FUEL TANK - FIRE
If vehicle occupants survive the trauma of the crash, then they should not burn to death. Recent and current cars, such as the Ford Mustang and Ford Crown Victoria , including the Police Interceptor model, have fuel tanks unsafely located behind the rear axle that get crushed and pierced in rear impacts. This is analogous to the notorious Ford Pinto of the '70's, with its vulnerable fuel tank behind the rear axle.
Police, sheriff, and highway patrol officers from coast-to-coast are needlessly burning to death when their Ford Police Interceptor cars burst into flames in rear-impact collision accidents. These are the successor full-size Fords, along with their Mercury Grand Marquis and Lincoln Town Car siblings, that evolved from the Ford Galaxie 500 and LTD models of the 1965 through 1990's era. They all feature a "deep-well trunk" and "vertical behind-axle" fuel tank that is susceptible to being crushed and punctured in rear-impact crash tests and in fiery accidents on the highway.
The fuel tank system of the recent and current Jeep Liberty sport utility vehicle (and other Jeep models) is unsafe and defectively designed. The fuel tank is located vulnerably behind the rear axle ... placing it within the vehicle's rear "crush zone" (pictured below) where it is certain to become crushed and ruptured in rear-impact collision accidents.
The auto industry has known for decades that the fuel tank for passenger vehicles should not be located behind the rear axle ... as was done in the Ford Pinto and Mustang and Crown Victoria, and many other Ford, GM, Chrysler, and Japanese vehicles up through the mid-1980's and beyond. Instead, the fuel tank should be located in the safety zone forward of the rear axle, where it is protected by distance and structure from collision damage.
Fuel tanks are safer if they are located in a protected zone forward of the rear axle, and also by using anti-puncture shields and internal tough-skin fuel cell bladders, and by eliminating the sharp bolts, brackets, and edges of the "hostile environment" around the fuel tank. Byron Bloch demonstrated the safety merits of the forward-of-axle location in his 1975 Phoenix Crash Test at 63 MPH, with his re-designed fuel tank system embodied in a full-size Ford sedan (as shown below).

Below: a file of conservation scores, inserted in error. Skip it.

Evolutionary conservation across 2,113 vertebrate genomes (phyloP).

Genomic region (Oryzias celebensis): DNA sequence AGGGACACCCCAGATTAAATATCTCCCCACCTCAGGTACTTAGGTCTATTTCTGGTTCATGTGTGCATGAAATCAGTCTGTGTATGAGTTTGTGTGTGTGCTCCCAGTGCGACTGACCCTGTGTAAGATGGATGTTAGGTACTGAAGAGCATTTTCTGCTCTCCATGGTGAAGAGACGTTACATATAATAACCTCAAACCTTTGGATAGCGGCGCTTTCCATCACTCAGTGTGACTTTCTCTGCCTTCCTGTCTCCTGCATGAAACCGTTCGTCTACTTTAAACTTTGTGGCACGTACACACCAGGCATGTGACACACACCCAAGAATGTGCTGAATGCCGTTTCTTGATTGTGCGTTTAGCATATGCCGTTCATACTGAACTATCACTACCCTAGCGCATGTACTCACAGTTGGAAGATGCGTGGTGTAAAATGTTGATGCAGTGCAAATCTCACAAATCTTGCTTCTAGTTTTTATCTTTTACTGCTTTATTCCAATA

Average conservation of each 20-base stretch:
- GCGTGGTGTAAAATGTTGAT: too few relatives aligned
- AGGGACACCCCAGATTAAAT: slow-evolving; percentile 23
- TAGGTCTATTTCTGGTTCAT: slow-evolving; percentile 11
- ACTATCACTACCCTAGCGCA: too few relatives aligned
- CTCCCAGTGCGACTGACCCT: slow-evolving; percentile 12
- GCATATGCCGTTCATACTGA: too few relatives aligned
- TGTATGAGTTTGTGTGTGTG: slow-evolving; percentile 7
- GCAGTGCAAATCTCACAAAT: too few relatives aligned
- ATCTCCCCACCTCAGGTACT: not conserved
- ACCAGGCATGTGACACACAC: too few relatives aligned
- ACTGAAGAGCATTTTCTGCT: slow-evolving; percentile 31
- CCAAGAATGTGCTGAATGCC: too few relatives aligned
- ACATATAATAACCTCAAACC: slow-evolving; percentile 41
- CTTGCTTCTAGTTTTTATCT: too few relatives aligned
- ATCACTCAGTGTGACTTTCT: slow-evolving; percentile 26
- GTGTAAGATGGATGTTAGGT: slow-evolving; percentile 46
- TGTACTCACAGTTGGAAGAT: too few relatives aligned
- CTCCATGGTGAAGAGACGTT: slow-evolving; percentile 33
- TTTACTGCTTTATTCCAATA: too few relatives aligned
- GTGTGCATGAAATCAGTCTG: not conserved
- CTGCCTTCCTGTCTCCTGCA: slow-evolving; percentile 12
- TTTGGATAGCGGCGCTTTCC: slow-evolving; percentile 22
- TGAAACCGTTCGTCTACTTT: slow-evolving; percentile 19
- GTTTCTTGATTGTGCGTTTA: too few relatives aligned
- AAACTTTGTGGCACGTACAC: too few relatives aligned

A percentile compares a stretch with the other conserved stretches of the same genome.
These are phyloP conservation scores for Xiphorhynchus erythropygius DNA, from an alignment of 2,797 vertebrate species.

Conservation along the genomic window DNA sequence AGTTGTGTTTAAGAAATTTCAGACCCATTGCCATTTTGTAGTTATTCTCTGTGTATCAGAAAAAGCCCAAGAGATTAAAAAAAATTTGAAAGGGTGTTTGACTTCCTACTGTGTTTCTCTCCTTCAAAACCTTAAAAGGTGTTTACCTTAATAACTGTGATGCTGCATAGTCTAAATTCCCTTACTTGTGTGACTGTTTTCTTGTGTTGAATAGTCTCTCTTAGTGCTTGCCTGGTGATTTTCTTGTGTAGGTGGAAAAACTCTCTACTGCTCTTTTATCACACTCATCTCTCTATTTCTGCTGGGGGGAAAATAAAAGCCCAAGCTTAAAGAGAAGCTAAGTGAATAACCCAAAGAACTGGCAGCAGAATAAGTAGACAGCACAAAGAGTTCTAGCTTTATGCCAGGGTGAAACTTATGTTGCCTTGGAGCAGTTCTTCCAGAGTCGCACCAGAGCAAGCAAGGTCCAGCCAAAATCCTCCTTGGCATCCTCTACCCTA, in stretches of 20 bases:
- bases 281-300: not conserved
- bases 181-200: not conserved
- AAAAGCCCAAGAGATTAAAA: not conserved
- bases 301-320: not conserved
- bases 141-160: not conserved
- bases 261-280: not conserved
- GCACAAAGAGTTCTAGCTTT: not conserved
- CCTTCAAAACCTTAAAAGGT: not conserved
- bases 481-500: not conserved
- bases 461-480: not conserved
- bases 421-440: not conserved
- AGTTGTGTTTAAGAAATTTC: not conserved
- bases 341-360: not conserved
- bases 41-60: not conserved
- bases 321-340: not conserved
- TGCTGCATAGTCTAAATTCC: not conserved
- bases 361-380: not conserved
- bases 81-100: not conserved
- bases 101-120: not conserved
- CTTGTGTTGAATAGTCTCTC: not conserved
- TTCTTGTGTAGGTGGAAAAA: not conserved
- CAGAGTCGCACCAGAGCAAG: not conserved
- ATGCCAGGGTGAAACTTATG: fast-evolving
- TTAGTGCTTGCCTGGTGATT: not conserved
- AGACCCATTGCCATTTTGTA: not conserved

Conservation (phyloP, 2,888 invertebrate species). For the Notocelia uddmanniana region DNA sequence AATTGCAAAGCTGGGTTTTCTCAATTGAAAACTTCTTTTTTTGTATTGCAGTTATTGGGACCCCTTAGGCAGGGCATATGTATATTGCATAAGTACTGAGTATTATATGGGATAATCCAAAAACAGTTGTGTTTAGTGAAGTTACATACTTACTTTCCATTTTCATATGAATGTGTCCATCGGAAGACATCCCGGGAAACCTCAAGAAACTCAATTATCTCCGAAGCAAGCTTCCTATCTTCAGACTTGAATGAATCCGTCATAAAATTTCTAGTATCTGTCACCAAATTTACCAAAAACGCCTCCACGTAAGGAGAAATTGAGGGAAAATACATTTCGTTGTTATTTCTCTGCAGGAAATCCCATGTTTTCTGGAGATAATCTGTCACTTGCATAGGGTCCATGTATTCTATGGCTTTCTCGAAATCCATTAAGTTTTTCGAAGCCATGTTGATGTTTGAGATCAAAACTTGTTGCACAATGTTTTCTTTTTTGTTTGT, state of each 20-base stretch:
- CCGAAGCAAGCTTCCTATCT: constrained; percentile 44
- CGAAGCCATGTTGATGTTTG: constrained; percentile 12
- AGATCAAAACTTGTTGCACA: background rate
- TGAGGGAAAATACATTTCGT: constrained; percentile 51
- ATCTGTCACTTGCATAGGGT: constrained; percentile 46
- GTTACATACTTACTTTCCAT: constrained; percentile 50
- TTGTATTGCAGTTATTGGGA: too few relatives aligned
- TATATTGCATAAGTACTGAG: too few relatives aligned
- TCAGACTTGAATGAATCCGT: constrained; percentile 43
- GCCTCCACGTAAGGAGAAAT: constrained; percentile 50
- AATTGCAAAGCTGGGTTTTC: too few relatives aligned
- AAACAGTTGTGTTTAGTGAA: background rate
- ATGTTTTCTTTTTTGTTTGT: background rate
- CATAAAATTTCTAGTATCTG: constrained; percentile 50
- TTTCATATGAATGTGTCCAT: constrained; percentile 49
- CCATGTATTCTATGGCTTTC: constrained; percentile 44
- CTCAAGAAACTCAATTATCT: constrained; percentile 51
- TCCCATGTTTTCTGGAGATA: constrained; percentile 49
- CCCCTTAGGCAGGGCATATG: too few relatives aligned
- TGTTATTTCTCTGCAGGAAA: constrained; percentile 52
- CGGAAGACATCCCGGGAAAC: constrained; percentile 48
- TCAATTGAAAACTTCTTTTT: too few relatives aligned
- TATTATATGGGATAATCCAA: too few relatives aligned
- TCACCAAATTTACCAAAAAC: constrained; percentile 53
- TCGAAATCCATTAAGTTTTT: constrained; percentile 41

Filler tubes are often separated from the tank, and need a safety "break-away" feature at the fender, and one-way valves to prevent leakage. One such recent case involved a full-size multi-passenger van with its fuel tank located vulnerably behind the rear axle, with the filler tube inserted through a rubber grommet into a hole located near the bottom of the tank. In the rear-impact collision accident, the filler tube immediately pulled out, and the ensuing fuel-fed fire quickly engulfed the van and its occupants. Mr. Bloch testified as a court-qualified expert in the trial, and the case settled shortly after his testimony began.
The 1973-through-1987 GM-Chevy C/K pickups have a side-mount fuel tank that is vulnerably located outboard of the main frame rails. After many fiery crashes prompted an investigation, NHTSA determined in 1994 that these 1973-1987 GM-Chevy C/K pickups had a fuel tank safety defect, but before a scheduled public hearing was to take place, the government and GM announced a financial settlement that allowed GM to avoid recalling the trucks and fixing the hazard. So even after hundreds of burn fatalities, these dangerous GM pickup trucks will continue to be involved in fiery crashes.
Many older pre-1973 Ford-GM-Chevy-Dodge pickup trucks had the fuel tank inside the cab right behind the driver, with a protruding filler tube and cap that was easily torn off. This unsafe "in-cab" design was phased out in the mid-1970's.
The classic Ford Mustang, from the 1965 through 1971 models , had an extremely vulnerable "drop-in" fuel tank... with the top of the fuel tank also serving as the floor of the trunk. And the flimsy filler tube was a perfect target on the rear panel between the tail-lights. Ford's own "Confidential" crash tests showed they knew of the danger, but they never advised the public.
In frontal crashes, high-pressure fuel system components can rupture and tear and separate, spewing out a geyser of gasoline, with an immediate fire in the engine compartment, which spreads to the interior and the passengers. A simple fuel shut-off inertia switch, which automatically stops the electric fuel pump at the start of a crash, has been used in Ford vehicles worldwide for many years, and in many European cars... but there are many vehicles that do not have this safety feature. Automatic fire-extinguishing technology has also been available and practical for many years for usage in motor vehicles, but has been ignored as a "fail-safe" design feature.